Breaking Eggs And Making Omelettes

Topics On Multimedia Technology and Reverse Engineering



February 19th, 2006 by Multimedia Mike

After sorting out Trixter’s 8088 Corruption details sometime ago I started to wonder about FMV on other relatively low-power systems. Let’s consider the Super Nintendo Entertainment System (SNES).

Super Nintendo Entertainment System

The SNES came out quite some time after the original IBM PC (10 years?). Still, the original IBM PC targeted in Trixter’s experiment had several advantages such as more capacity (10 megabytes of HD space), a marginally more powerful CPU (Intel 8088 @ 4.77 MHz), and a pre-defined vector codebook for the FMV hack.

Let’s start with a modest goal: 1 full minute (60 seconds) of full motion video and audio on the regulation Super Nintendo Entertainment System hardware.

Per my understanding, the largest ROM size for an SNES game is 4 megabytes. (This may be a bit confusing for those who remember reading Nintendo copy bragging about 8- or 16-“meg” cartridges; their “meg” was actually a megabit. Divide by 8 for megabytes.) Let’s get the audio out of the way up front. The SNES audio hardware (Sony SPC-700) operates at a native playback rate of 32 kHz. That’s 32000 samples/second. Each sample is 16 bits. However, it is stored in a packing format identified as bit-rate reduced (BRR). The short story is that 16 16-bit samples are stored in a 9-byte block (8 bytes/16 nibbles of scaled audio information + 1 block header byte). If we want to store 60 seconds of audio:

  60 seconds * 32000 samples/second * (9 bytes/16 samples) = 1080000 bytes

Hmm. I was actually hoping that would be less than a base-2 megabyte (1048576 bytes). How many total blocks will we need to store this much audio information?

  60 seconds * 32000 samples/second * (1 block/16 samples) = 120000 blocks

Each header byte defines 4 bits for the audio scaler. The 4 other bits will not be used in this application. Therefore, throw those 4 bits away. Then, one header byte can be used for 2 consecutive audio blocks and properly reassembled during playback.

  120000 blocks * 8 audio data bytes/block = 960000 audio data bytes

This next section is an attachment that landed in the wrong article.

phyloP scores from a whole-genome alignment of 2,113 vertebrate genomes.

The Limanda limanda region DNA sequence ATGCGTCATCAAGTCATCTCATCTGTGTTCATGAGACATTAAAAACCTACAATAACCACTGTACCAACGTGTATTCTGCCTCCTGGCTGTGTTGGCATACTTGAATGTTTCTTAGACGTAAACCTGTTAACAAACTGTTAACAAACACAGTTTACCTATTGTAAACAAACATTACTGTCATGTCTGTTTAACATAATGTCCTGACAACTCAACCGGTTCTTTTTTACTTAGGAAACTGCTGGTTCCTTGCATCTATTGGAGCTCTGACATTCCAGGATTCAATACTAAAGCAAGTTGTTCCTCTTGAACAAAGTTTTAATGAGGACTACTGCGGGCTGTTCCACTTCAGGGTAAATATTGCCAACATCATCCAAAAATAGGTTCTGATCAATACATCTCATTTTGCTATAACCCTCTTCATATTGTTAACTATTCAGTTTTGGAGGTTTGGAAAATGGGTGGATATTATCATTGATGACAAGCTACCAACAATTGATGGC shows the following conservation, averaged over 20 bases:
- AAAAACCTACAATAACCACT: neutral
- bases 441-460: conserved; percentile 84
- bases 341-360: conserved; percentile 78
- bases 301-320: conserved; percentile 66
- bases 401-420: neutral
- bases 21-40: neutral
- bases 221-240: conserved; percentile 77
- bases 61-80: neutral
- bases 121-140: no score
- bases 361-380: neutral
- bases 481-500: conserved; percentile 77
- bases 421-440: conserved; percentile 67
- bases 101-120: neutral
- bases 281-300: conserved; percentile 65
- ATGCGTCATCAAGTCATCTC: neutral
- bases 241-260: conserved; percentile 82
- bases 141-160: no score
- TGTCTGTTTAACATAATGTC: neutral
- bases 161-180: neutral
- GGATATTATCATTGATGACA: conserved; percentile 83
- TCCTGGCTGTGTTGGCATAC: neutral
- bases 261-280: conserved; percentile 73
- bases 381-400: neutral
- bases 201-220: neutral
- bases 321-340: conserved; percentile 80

120000 blocks * (1 header byte / 2 blocks) = 60000 header bytes
  960000 audio data bytes + 60000 header bytes = 1020000 total bytes for audio data

And we come in at just under a regulation base-2 megabyte. Ideally, this leaves 28576 bytes for hand-crafted 65816 ASM code and a full 3 megabytes for coded video data.

As for the video, let’s be ambitious and target 30 frames/second video at the best standard color and resolution that the SNES can do: 256x224x256 colors, palettized. The goal is to encode 60 seconds which means 1800 frames. Looking at these constraints on a per-frame basis and a per-second basis:

  3 * 220 bytes = 3145728 bytes
  3145728 bytes / 1800 frames = ~1747 bytes/frame
  3145728 bytes / 60 seconds = ~52428 bytes/second

The video coding method has to use vector quantization, not just because it sounds neat but because the SNES video hardware is tile-based and we have no choice. If we use the SNES famous mode 7 we will effectively have a codebook of 256 8×8-pixel vectors to choose from. Each frame will be comprised of 896 vectors. Coding each frame raw — or as raw as we could get since we need to come up with an optimal 256-vector codebook for each frame — would require:

  256 vectors * ( 8 * 8 ) pixels/vector * 1 byte/pixel = 16384 bytes
  256 palette entries * 2 bytes/entry = 512 bytes
  896 vector indices * 1 byte/index = 896 bytes
  (16384 + 512 + 896) bytes = 17792 bytes

SNES uses RGB15 colors. Technically, we could save 32 bytes by dropping the unused bit and packing palette entries really tight, but let’s not right now.

Anyway, 17792 bytes is what I estimate it would take to encode each frame as raw as possible. That’s about 10 times more than is presently budgeted for each frame.

Another approach is to think in groups of 30. Each second is allotted 52428 bytes to encode 30 frames. Encode the first frame raw which will take 17792 bytes leaving 34636 bytes. Assume the remaining 29 frames in the group will also require the full 896 index bytes to be expressed.

  896 * 29 = 25984 bytes

This leaves 8652 bytes in the group budget. We can use these for replacement vectors as needed throughout the remainder of the group:

  8652 bytes * (1 vector/64 bytes) = ~135 vectors
  135 vectors / 29 frames = ~4.6 vectors

These are just some cursory brainstorms (that I will likely never implement– that’s why it’s filed under Outlandish Brainstorms). There is also the possibility of sacrificing framerate, dropping down to 15 fps, and gaining a lot more bytes in the budget. Further, audio could be resampled to other acceptable frequencies such as 22050 Hz.

Posted in Outlandish Brainstorms | 3 Comments »

3 Responses

  1. Alex Says:

    LOL. I would love to see this actually work.

    The largest SNES game that I know of is Tales of Phantasia which is 6MB. It mapped the normal 4MB into the upper address space and then mapped an additional 2MB into the lower address space. This game did not have FMV, but did have recorded voices singing the opening song.

    Also there was Out of this World, which had an opening movie. It was a port of a PC game which was originally done using polygonal graphics. I’m not sure how it was implemented on the SNES, but I guess you could email the author and ask. The author’s website is

  2. Tommy Says:

    Hey, NBA Jam TE for the SNES has actual video during the end credits- it is small and blocky with no sound, though. And they’re right about TOP being 6MBytes.

  3. Rebecca Says:

    Yes, the SNES version of Out of this world have a full opening movie. It was done by storing vectors of all the polygons and playing them back as a vector animation (Much like flash does on websites today). The blitters were hand optimized 65816 assembly.

    FYI, Out of this world was a 512K rom.